Free database goodness: LightSpeed Express and SQLite

Published on Tuesday, November 17, 2009

I have used VistaDB Express for many hobby projects in the past and found it to be simple and reliable. This blog is running on VistaDB Express and it has never given me any trouble. Unfortunately, with the release of VistaDB 4 there will no longer be a free edition available for any purpose. While this is very disappointing I can understand why they have taken this stance.

Sorry, we had to discontinue the free edition of VistaDB due to the support demands, and the number of companies who were using it for commercial purposes.  We have to put food on the table and feed our families just like anyone else, this was the free as in beer problem (it cost us a lot to build and support, but people used it to make money and not pay us).

When it comes to small hobbyist projects this is not the end of the world, as there are other free products available that will meet such needs. I made the jump over to SQLite, another very popular and free embedded database engine. The main reason I chose to use VistaDB Express over SQLite in the past, was the fact that it had a wider range of supported data types and good management tools provided out of the box. However, there is a free management tool for SQLite called SQLite Database Browser that does a good job, and when used with a decent ORM the reduced number of supported data types in SQLite is soon forgotten.

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I have been using LightSpeed Express from Mindscape as the ORM atop of both database engines, and I must say that I absolutely love it. This free edition is limited to creating a model with at most eight classes, which I have found to be enough when coding for fun. If you don’t need many entities in your model it is well worth using given the features it provides. To see how the LightSpeed feature set stacks up against other ORM technologies including LINQ to SQL and LINQ to Entities have a read of the comparison document on the Mindscape website. LINQ to LightSpeed is the standout feature that makes this framework a winner for me. It enables you to use LINQ against any of the databases that LightSpeed supports: SQL Server, Oracle, PostgreSQL, MySQL, SQLite, VistaDB, Firebird and Amazon SimpleDB.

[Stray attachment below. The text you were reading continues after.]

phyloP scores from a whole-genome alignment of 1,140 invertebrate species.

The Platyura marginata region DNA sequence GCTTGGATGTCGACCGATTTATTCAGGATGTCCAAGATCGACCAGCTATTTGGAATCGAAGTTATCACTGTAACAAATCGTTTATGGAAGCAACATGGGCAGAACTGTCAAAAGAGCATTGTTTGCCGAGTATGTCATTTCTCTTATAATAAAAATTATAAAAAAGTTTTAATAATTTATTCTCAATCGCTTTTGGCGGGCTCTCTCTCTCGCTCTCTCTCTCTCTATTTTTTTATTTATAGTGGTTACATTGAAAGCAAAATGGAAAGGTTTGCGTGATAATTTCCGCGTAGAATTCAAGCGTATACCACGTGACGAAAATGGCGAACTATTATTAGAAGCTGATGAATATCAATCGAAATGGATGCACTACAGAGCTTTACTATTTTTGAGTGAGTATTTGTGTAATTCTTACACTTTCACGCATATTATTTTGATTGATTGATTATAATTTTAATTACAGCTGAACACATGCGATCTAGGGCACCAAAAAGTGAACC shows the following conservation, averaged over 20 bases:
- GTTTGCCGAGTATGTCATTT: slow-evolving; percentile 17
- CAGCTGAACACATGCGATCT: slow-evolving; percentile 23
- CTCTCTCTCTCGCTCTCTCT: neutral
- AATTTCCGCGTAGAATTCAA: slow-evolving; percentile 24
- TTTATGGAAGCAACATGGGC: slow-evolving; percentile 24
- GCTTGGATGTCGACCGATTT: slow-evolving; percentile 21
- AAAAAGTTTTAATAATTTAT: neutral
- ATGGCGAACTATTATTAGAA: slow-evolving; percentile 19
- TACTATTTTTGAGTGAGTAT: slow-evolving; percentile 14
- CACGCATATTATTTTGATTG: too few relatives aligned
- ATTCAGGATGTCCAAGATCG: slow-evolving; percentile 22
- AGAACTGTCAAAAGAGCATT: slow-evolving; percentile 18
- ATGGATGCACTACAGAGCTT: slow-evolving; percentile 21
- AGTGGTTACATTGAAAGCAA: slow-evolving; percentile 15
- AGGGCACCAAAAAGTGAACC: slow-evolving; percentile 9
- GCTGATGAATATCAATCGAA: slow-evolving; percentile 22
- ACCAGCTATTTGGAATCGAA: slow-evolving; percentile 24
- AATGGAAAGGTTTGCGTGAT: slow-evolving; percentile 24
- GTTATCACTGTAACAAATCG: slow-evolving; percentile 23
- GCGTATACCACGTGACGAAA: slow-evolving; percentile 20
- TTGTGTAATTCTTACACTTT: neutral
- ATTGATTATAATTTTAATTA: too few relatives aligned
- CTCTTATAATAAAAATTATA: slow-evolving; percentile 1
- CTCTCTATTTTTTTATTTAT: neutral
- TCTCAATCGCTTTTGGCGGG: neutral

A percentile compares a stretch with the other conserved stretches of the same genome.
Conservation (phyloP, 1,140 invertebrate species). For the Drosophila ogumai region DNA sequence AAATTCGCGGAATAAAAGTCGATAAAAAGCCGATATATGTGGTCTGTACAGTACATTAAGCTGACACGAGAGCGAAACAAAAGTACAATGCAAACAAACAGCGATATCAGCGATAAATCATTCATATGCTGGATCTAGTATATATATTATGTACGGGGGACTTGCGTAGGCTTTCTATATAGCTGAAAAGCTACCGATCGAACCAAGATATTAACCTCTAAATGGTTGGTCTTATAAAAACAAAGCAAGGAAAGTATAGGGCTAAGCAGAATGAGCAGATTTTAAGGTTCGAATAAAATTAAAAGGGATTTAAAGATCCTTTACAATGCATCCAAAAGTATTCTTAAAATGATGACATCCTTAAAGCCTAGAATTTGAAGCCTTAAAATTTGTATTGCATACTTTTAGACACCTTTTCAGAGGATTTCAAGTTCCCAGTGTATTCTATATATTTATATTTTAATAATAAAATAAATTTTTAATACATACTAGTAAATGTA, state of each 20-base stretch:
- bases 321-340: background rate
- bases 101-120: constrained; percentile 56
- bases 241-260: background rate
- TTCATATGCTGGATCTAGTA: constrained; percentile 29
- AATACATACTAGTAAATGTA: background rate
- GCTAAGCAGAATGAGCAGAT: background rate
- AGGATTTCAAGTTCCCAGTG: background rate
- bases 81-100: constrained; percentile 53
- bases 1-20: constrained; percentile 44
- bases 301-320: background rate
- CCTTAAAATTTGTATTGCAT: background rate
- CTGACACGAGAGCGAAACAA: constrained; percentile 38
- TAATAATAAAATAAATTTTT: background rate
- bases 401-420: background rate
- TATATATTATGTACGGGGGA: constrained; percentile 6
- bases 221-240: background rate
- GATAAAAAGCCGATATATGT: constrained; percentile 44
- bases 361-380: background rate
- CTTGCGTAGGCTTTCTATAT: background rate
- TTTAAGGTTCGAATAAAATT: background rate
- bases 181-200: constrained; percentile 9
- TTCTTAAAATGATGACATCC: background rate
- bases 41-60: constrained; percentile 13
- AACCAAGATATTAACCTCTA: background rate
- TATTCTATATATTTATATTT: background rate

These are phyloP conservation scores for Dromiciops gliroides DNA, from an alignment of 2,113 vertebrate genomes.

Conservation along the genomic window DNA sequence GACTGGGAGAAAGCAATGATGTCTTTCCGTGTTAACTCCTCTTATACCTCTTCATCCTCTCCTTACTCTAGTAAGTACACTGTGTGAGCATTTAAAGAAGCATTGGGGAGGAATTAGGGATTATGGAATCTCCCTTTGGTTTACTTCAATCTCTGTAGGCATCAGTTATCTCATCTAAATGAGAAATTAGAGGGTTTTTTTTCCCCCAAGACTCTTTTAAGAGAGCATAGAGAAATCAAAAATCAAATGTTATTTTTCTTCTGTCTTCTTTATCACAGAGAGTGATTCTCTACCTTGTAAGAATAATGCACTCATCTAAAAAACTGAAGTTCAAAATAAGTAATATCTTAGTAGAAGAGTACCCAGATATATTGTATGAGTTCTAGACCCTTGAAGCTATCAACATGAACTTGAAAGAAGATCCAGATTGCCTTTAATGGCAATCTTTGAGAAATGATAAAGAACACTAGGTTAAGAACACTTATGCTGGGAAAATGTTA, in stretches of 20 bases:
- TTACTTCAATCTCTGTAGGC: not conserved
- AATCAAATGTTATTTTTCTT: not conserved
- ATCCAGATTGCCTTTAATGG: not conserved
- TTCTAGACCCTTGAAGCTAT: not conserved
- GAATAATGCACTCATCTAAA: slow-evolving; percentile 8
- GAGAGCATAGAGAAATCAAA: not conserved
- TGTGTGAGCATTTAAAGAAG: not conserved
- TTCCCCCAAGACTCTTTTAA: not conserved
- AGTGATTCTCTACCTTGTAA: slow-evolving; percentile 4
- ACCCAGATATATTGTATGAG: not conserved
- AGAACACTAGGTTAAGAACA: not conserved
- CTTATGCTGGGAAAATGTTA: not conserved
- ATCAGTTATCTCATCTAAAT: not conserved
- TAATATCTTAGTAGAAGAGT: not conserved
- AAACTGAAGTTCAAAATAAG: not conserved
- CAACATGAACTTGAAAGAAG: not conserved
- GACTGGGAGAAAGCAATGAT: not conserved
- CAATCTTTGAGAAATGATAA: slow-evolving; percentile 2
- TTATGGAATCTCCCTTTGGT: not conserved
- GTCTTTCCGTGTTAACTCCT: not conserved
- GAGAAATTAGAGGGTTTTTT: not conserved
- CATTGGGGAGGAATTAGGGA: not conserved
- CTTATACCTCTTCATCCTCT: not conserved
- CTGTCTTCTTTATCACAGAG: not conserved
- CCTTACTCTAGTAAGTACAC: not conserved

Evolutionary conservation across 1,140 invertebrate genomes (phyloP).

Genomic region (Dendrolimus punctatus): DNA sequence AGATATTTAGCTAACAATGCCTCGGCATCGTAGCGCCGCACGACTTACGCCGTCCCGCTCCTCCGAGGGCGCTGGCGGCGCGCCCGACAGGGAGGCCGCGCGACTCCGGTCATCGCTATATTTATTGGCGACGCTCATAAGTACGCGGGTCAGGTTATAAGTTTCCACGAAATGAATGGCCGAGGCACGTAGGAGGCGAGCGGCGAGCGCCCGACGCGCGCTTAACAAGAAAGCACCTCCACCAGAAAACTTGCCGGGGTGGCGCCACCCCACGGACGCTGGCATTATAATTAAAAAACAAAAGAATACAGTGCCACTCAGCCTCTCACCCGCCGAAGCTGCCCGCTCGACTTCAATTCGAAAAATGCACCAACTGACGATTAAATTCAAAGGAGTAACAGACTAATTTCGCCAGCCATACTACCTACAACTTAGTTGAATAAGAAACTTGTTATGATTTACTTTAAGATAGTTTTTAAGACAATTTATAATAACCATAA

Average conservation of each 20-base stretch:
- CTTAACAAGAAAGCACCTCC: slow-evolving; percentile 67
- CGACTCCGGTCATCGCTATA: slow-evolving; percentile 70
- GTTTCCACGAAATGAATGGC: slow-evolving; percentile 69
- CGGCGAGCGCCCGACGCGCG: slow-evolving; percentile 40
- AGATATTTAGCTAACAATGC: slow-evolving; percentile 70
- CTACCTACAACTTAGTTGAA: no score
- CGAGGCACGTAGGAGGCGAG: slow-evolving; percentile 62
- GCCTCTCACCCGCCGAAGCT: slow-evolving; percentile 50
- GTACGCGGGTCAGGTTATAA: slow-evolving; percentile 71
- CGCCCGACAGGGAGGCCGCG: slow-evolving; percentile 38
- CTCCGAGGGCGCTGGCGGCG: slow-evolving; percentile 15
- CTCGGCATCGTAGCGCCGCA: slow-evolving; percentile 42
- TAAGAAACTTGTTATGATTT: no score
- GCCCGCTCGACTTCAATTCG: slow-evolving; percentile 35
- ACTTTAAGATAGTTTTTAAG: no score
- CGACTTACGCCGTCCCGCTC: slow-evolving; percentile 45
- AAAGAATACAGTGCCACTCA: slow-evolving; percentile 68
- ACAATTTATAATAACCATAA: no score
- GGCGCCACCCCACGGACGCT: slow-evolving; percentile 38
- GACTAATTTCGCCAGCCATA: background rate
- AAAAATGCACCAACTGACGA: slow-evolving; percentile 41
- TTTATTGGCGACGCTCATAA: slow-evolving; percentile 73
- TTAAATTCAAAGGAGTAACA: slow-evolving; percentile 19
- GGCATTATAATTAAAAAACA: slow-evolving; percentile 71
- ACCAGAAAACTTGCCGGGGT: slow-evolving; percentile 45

LightSpeed has an editor for Visual Studio that allows you to build your model in a manner similar to that provided by LINQ to SQL and LINQ to Entities. You can even use the design time tools to create a new database from an existing one. This is exactly what I did when moving an existing project from VistaDB Express to SQLite.

The LightSpeed designer extends that portability to design time. By changing the connection string and data provider on a model, and choosing Update Database, you can rapidly create much of your schema on the new database, rather than having to manually translate the SQL CREATE scripts from one dialect to another.

Once you have a good ORM in place you tend not to worry so much about the underlying database engine, well at least when your requirements are simple and you have no desire to spend money. This was certainly the case for me with VistaDB Express and SQLite. It would be interesting to know how many other VistaDB Express users have switched to a completely different database engine for their home projects despite the low price of the entry level VistaDB 4 Lite version. Regardless, I can assure you that LightSpeed Express will make any database engine you choose easier to work with, and like any good ORM will allow you to more easily change it at a later point in time.

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